Diversification and evolution of treefrogs in the Cerrado savanna of South America : from population structure to biogeographic patterns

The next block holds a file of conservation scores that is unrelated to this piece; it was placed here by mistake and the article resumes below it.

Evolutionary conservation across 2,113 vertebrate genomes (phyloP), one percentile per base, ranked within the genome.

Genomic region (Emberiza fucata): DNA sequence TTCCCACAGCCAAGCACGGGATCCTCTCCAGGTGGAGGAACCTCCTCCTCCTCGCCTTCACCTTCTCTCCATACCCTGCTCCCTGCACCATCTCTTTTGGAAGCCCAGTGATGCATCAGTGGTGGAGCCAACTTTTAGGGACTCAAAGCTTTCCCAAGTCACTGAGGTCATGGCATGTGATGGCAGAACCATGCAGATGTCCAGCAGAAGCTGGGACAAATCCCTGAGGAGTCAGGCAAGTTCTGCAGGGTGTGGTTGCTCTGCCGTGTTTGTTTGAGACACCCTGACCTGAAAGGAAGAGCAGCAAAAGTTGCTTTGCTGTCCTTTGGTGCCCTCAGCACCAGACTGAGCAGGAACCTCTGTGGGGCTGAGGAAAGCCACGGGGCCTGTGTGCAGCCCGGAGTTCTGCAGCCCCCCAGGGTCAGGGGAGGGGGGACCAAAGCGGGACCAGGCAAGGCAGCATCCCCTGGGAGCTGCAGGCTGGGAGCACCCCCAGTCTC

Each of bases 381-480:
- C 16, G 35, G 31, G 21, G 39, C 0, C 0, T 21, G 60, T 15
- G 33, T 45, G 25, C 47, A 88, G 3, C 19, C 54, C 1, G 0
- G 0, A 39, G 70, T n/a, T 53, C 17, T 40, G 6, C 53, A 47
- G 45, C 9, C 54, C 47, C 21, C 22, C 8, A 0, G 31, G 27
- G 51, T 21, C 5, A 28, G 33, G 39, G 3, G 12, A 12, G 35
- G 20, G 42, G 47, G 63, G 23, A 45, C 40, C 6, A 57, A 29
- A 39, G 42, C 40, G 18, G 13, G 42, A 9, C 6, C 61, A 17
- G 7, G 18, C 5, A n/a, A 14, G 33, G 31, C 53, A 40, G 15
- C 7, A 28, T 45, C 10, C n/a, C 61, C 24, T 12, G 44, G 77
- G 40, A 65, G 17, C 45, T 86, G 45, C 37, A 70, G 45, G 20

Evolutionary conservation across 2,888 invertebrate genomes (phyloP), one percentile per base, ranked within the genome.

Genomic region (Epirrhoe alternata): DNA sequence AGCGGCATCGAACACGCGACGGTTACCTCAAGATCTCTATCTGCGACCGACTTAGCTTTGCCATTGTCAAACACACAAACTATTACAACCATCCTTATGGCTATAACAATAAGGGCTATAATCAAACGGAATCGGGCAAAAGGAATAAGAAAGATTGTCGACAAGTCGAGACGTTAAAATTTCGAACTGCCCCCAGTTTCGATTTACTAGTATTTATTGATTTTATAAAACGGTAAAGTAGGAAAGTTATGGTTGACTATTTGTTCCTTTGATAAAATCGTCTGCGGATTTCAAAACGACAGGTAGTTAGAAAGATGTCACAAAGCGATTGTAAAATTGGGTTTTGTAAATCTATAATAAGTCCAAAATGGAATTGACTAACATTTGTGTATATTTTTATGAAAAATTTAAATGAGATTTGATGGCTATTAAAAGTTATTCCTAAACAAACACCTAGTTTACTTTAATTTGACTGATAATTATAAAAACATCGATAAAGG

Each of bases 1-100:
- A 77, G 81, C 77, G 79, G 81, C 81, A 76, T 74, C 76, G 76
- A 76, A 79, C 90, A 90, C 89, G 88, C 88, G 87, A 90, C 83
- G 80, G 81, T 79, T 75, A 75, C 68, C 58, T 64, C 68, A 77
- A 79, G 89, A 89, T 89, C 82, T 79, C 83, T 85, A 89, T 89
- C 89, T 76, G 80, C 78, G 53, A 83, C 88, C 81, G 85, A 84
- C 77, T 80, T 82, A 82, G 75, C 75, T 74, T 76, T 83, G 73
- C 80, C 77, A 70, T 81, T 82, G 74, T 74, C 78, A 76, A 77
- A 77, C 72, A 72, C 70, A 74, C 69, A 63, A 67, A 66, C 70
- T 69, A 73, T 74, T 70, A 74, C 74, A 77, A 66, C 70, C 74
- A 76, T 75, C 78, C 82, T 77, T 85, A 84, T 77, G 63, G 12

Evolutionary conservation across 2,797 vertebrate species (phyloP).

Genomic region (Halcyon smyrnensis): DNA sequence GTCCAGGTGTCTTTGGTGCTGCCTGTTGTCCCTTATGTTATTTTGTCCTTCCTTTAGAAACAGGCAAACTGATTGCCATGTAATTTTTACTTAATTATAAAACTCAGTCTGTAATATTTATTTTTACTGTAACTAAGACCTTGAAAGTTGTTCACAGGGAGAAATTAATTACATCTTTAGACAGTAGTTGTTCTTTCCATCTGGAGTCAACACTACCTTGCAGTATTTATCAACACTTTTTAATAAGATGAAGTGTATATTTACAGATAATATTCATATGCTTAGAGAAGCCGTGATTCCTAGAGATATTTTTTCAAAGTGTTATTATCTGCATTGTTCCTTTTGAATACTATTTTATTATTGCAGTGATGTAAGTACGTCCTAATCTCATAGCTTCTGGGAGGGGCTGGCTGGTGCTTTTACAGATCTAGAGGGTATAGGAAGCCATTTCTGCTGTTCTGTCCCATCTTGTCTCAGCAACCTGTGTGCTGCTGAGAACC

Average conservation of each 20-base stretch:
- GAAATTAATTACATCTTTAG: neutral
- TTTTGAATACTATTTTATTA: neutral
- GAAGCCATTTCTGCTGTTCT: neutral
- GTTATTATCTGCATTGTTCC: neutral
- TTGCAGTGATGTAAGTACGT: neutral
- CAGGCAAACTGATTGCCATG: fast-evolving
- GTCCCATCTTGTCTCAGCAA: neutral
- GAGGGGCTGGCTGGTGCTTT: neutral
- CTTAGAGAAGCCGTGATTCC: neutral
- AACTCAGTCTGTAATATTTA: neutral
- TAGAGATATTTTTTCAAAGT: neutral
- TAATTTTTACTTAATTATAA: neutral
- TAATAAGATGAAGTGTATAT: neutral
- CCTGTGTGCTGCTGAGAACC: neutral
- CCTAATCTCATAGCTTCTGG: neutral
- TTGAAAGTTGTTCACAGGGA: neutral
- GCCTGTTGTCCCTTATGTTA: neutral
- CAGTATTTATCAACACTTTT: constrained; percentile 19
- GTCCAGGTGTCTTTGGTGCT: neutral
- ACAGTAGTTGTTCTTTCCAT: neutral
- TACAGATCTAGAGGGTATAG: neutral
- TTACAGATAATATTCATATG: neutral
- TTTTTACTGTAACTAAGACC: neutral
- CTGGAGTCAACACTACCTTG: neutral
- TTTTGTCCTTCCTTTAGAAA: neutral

Historical and ecological factors underlying population structure and speciation of organisms are fundamental to uncover diversification mechanisms that lead to biogeographic patterns. The main goal of this dissertation is to determine the relative roles of geography and climate promoting diversification in a diverse group of treefrogs in the Cerrado savanna of South America, a hotspot of biodiversity. This dissertation approaches diversification at two different time-scales: from a macro-temporal scale of factors that promote species diversification in the Cerrado region, and from a micro-temporal scale of population divergence and recent cryptic speciation. Three main research goals were developed in separate chapters: (1) Phylogenetic and biogeographic analyses of the species in the Hypsiboas pulchellus group were used to quantify dispersal events between the Cerrado and other dry/open or humid/forested neighboring habitats, and to evaluate how this dynamic historical interchange affected diversification. The evolutionary relationships among the species in this group showed a pattern of multiple recent origins of the endemic Cerrado lineages, indicating recent colonization events. These analyses indicate an interesting pattern of recurrent dispersal among open and forest ecoregions accounting for the accelerated diversification in this group. (2) Species delimitation methods using molecular, morphological and mating call characters were used to study the recent speciation of a small clade of Cerrado endemics. This integrative approach allowed for a better resolution to detect species boundaries and the discovery of cryptic species in spite of conserved morphology and mating calls. (3) Population structure in a widespread Cerrado species was investigated using historical species distribution modeling and next generation sequencing data to evaluate the role of recent climatic fluctuations on population differentiation. Divergence among populations seems strongly affected by Pleistocene climatic instability, a pattern we call isolation-by-instability. In conclusion, this study highlights how diversification and biogeographic patterns in the Cerrado savanna can be affected by its historical dynamic climate and landscape.